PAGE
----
The Federal Government has said it would spend about N34 billion to pay the ongoing consequential adjustments of the minimum wage to education sector workers with effect from 2019.
This was stated by the Minister of Labour and Employment, Senator Chris Ngige, on Wednesday while responding to questions from Labour correspondents in Abuja on the prolonged ASUU strike.
According to the Federal Ministry of Labour and Employment, the beneficiaries include the members of the striking Academic Staff Union of Universities (ASUU) and their counterparts in the Polytechnics and Colleges of Education.
Meanwhile, Ngige has said the universities would get N23.5b, the polytechnics N6b and the Colleges of Education N4b, which sums about N34b.
Concerning the ASUU strike, the Minister stated that the committees formed during the previous tripartite-plus meeting of the government and university-based unions were given a fortnight to submit their reports and were still working.
He added that the reports of the committees were being expected this weekend.
He said, “Those committees are working. The one on NITDA is testing the three platforms, the government’s Integrated Personnel and Payroll Information System (IPPIS), the University Transparency Accountability Solution (UTAS) of ASUU, and the Universities Peculiar Personnel Payroll System (UPPPS) of the non-teaching staff.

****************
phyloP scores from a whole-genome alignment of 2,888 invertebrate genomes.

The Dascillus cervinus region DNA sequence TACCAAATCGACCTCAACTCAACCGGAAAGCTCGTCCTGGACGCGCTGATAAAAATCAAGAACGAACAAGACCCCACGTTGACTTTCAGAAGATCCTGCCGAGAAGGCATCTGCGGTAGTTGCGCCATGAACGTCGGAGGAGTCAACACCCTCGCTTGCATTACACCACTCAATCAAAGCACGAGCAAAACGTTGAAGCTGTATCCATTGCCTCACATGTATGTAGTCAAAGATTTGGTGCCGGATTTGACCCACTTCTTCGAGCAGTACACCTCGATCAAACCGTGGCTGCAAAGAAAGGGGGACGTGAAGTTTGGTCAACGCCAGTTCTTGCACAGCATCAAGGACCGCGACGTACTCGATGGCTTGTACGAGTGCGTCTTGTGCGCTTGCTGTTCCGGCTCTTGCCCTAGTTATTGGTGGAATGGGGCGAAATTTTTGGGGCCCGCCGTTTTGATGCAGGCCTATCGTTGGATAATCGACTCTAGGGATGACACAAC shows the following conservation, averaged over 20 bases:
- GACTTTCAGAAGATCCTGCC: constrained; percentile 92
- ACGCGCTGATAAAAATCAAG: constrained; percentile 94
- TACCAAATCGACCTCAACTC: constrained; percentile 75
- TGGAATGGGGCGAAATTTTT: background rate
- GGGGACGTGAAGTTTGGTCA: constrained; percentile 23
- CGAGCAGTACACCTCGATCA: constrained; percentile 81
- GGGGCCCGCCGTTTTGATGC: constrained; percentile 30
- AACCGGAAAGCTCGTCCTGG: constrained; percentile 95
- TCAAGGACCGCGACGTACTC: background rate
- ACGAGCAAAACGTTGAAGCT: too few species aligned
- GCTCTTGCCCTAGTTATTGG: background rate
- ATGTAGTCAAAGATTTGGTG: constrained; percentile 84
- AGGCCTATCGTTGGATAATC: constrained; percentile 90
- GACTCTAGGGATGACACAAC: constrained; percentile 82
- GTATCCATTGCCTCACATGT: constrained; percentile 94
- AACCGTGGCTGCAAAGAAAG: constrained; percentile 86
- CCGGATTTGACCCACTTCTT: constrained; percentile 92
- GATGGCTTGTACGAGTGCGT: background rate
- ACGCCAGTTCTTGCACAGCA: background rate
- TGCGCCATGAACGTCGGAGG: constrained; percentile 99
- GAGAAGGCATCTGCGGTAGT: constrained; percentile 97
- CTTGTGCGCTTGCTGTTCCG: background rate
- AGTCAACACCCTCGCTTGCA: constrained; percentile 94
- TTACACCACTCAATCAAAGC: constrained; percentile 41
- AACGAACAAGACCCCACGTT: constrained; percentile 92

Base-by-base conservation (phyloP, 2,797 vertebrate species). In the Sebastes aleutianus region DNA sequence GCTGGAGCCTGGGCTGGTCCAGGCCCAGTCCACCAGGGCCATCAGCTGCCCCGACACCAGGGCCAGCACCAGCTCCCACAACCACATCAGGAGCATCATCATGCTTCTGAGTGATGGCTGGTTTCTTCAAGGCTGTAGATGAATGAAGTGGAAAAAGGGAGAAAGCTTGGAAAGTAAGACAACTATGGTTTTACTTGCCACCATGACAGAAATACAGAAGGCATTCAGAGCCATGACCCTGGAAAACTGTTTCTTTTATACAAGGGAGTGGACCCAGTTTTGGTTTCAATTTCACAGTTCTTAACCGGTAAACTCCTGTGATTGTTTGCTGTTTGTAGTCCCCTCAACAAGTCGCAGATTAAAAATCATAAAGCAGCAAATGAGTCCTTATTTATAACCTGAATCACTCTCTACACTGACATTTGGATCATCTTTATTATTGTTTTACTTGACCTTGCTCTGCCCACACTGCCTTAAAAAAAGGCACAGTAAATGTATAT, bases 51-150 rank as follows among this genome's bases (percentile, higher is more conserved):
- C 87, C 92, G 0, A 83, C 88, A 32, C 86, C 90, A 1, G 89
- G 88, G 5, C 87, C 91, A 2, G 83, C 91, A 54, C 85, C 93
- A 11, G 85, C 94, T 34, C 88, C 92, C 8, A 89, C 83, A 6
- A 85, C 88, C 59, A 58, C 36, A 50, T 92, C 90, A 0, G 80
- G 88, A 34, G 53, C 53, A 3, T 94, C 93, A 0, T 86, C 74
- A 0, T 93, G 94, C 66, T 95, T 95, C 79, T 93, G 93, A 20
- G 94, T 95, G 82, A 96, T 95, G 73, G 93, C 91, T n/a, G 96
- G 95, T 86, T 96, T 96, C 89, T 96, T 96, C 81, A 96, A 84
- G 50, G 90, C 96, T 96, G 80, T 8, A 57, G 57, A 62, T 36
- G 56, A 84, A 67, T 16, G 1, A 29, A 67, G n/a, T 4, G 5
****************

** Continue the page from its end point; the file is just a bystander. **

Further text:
“They started the testing last Thursday. The National Salaries, Incomes and Wages Commission (NSIWC) has issued its amendment circulars. The unions also have copies to take care of responsibility and hazard allowances wherever it has not been properly captured.
The minister assured Nigerians that wage adjustments were likely as the government stepped up to streamline wages through the National Salaries, Incomes, and Wages Commission.
“We have done that of the Police, for example. It wasn’t envisaged that we should do it in bits. But you can see that it has been done. You can also see university teachers saying that their own should be done immediately since we have done police. So, something is being done. It was part of the 2009 negotiation they had with the government then. So, the committee of Prof. Briggs is on it, discussing it with the university unions and their employer, the Federal Ministry of Education. They will bring up something for government to see.
“There are other people. The doctors are complaining about brain drain, this and that. Their hazard allowance has to be touched, and it was touched by close to 300 per cent. From N5,000 paid across the board for each person, the least person in the health sector is getting N15,000 while the big ones are getting N45,000. That is a quantum leap.”
Ngige again urged ASUU and other university-based unions to halt their strike and resume academic activities in public universities.